Continuing through March 3, 2018
A rudimentary outline of a cavernous structure ascends with the natural asymmetry of a raw mountainside. Irregular shapes filled with ink create an optical maze of portals and passageways while two points at the top of the structure radiate with a beaming light. A series of lines extend from the two-dimensional drawing and point to a web of words. The names of famed painters, sculptors, mixed media artists and designers occupy their own bubble. Handwritten by artist Chad Attie, canonical masters like El Greco, Vermeer and Goya are strung together while Delacroix, Eames and Titian hover overhead. Disney references such as “it’s a small world after all” and “Tomorrowland” are surrounded by Calder, Llyn Foulkes and Courbet. The word association is not dictated by chronology or hierarchy, rather it creates an architecture of thought.
The juxtaposition of words is inextricably linked to Attie’s ink drawing, a structure that is intentionally devoid of linear framing but organically shaped so as to house an ever-growing set of names, ideas, and knowledge.
Los Angeles based Attie presents “The Last Island” as an exploration of painting, drawing, sculpture, and video created over the last four years. The development of distinctive “islands” begins in the artist's notebook, first in ink and then re-drawn and presented in color. “The Matterhorn” appears like a beehive with a serpentine shape coiled tightly around the exterior. The island “Eden” is a simple dome that houses a couple holding hands. “Ithaca” resembles a low boulder with a cylindrical form extending through the middle, as if it were a lighthouse guiding Odysseus home. The drawings become the blueprints for Attie’s sculptures, which are constructed of paper-mâché plaster and cardboard. The rough sketch of “Eden” becomes an altar for love wherein a black and white photograph of a young and beautiful couple is illuminated through the portal Attie intentionally leaves open. Attie uses found materials, including a pipe, toy pistol and trumpet to accentuate the Matterhorn inspired “Ithaca.” The series of “islands” are worlds onto themselves, protecting the people and objects that have been carefully placed inside.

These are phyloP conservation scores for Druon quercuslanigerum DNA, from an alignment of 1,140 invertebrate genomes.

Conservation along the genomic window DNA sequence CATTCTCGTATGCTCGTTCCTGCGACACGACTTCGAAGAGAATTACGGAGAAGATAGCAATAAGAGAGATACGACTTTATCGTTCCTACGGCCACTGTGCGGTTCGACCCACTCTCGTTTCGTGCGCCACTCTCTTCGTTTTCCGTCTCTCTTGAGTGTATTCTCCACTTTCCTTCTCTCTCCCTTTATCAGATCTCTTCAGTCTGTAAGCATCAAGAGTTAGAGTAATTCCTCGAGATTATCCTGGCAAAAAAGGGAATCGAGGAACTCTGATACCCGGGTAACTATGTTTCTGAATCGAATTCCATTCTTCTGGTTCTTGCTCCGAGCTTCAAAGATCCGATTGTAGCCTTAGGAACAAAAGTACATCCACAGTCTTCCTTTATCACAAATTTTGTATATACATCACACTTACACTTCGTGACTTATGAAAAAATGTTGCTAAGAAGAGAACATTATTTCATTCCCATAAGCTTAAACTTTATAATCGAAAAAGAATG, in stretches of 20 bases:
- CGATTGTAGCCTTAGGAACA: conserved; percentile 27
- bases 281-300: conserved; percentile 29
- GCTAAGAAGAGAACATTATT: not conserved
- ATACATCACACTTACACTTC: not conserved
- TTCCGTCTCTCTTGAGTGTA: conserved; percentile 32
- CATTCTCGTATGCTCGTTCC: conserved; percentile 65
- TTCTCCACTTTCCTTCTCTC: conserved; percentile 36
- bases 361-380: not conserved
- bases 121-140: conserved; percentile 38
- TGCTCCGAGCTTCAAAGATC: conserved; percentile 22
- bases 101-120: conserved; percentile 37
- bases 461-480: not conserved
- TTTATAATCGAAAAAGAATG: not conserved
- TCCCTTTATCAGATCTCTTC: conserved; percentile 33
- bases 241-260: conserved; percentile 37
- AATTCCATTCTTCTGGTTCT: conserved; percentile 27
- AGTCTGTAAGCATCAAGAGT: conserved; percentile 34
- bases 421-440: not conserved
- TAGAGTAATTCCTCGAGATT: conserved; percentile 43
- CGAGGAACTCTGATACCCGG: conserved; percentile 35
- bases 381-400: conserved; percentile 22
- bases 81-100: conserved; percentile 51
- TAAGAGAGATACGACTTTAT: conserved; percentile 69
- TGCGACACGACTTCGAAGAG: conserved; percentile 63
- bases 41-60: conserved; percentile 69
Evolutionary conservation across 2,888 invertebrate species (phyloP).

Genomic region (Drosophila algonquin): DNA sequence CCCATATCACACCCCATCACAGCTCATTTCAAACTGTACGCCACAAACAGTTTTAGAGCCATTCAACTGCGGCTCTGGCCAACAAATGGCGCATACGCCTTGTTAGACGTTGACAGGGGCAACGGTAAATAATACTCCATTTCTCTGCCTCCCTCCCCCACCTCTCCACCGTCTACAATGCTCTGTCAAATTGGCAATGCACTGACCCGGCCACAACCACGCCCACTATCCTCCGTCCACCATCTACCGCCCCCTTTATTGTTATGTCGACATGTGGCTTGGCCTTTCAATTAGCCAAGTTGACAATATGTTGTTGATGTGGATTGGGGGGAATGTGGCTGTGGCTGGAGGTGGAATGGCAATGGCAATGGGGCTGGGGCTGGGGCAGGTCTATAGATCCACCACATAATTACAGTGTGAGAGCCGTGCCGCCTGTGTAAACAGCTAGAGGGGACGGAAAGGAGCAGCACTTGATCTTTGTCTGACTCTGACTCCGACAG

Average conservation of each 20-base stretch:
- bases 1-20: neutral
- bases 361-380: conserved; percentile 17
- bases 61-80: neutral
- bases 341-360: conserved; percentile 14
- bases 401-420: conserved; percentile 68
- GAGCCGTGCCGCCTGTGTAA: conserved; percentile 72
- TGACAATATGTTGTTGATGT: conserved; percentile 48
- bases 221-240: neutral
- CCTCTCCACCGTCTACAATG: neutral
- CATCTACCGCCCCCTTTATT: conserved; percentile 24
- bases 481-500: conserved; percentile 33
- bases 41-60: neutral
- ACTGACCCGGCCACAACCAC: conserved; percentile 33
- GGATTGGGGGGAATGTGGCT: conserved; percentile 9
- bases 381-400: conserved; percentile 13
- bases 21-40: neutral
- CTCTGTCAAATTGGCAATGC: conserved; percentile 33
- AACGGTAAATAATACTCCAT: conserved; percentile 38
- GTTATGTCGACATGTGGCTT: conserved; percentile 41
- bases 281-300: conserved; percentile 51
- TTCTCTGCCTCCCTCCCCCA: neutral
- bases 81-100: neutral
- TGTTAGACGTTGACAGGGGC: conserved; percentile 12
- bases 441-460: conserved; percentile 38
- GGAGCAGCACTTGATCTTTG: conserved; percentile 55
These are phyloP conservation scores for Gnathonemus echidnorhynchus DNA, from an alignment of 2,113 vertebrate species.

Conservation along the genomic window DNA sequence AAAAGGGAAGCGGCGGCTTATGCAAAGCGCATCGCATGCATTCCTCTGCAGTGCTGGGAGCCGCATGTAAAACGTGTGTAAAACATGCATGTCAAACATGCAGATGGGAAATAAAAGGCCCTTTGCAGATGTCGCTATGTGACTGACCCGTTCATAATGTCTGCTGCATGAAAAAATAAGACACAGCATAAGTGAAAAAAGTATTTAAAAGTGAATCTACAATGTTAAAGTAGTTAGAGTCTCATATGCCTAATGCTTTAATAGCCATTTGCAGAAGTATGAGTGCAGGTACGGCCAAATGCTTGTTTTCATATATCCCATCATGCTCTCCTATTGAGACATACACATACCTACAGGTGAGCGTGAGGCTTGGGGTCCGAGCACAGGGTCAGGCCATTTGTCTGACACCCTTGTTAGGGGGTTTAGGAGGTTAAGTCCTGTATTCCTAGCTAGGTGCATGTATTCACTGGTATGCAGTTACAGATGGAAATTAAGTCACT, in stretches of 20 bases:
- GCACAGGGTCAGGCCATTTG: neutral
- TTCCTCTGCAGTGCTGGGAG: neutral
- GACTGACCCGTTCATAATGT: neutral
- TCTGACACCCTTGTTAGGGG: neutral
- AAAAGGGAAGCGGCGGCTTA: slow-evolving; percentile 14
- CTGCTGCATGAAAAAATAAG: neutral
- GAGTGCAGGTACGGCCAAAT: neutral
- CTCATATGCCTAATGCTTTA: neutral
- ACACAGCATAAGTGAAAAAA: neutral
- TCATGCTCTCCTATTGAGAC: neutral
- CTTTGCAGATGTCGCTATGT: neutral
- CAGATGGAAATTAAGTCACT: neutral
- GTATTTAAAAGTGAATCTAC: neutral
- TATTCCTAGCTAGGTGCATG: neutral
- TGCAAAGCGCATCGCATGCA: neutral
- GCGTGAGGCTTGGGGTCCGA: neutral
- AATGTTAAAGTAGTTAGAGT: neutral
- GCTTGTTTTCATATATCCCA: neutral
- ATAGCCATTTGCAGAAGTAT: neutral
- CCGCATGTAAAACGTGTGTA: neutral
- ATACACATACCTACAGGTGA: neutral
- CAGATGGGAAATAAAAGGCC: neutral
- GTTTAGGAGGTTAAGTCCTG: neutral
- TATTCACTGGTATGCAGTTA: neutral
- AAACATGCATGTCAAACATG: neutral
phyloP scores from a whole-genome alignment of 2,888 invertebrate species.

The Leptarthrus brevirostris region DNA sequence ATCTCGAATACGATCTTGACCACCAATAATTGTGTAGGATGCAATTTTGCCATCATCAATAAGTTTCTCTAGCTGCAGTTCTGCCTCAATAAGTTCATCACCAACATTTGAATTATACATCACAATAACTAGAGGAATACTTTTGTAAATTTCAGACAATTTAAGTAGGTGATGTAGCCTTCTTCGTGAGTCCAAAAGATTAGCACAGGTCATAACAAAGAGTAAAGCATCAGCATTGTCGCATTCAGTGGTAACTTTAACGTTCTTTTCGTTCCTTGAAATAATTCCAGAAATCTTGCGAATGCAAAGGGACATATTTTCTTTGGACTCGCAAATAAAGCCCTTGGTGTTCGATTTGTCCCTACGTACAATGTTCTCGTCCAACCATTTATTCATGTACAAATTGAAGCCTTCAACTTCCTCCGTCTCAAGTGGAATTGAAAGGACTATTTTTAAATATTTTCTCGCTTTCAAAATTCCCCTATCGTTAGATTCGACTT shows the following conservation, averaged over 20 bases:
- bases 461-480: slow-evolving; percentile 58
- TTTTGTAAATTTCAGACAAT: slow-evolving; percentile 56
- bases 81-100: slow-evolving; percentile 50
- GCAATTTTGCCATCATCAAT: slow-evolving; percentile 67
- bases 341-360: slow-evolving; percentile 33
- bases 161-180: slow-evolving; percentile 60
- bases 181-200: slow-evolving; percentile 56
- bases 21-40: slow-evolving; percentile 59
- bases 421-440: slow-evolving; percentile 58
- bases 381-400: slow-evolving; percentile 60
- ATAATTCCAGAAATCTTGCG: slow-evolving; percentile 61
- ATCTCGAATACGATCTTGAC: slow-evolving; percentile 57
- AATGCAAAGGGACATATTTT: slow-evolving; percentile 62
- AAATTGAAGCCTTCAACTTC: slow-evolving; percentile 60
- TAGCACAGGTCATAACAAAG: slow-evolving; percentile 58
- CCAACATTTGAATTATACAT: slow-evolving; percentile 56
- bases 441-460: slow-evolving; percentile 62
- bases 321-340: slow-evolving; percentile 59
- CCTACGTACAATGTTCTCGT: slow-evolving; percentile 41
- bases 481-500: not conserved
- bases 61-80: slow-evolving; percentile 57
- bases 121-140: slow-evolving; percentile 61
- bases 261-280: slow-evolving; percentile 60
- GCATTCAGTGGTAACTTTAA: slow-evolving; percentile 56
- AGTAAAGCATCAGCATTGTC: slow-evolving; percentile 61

The location of Attie’s “islands” is not made entirely clear. Their appearance is that of glaciers floating in a group along an undetermined body of water without a horizon. One drawing depicts the silhouette of a woman standing with her back toward us. She is framed within a paper cut-out that has been opened by the artist. She stands at the foot of an “island” with a spire that kisses the sky. Like the word association that Attie presented at the beginning of his journey, the lone figure carries knowledge and creativity. No matter which “island” she chooses to enter, the space will protect and foster her creative pursuits. In the meantime, we feel encouraged to create our own “island” as a place of refuge and safety in an unpredictable world.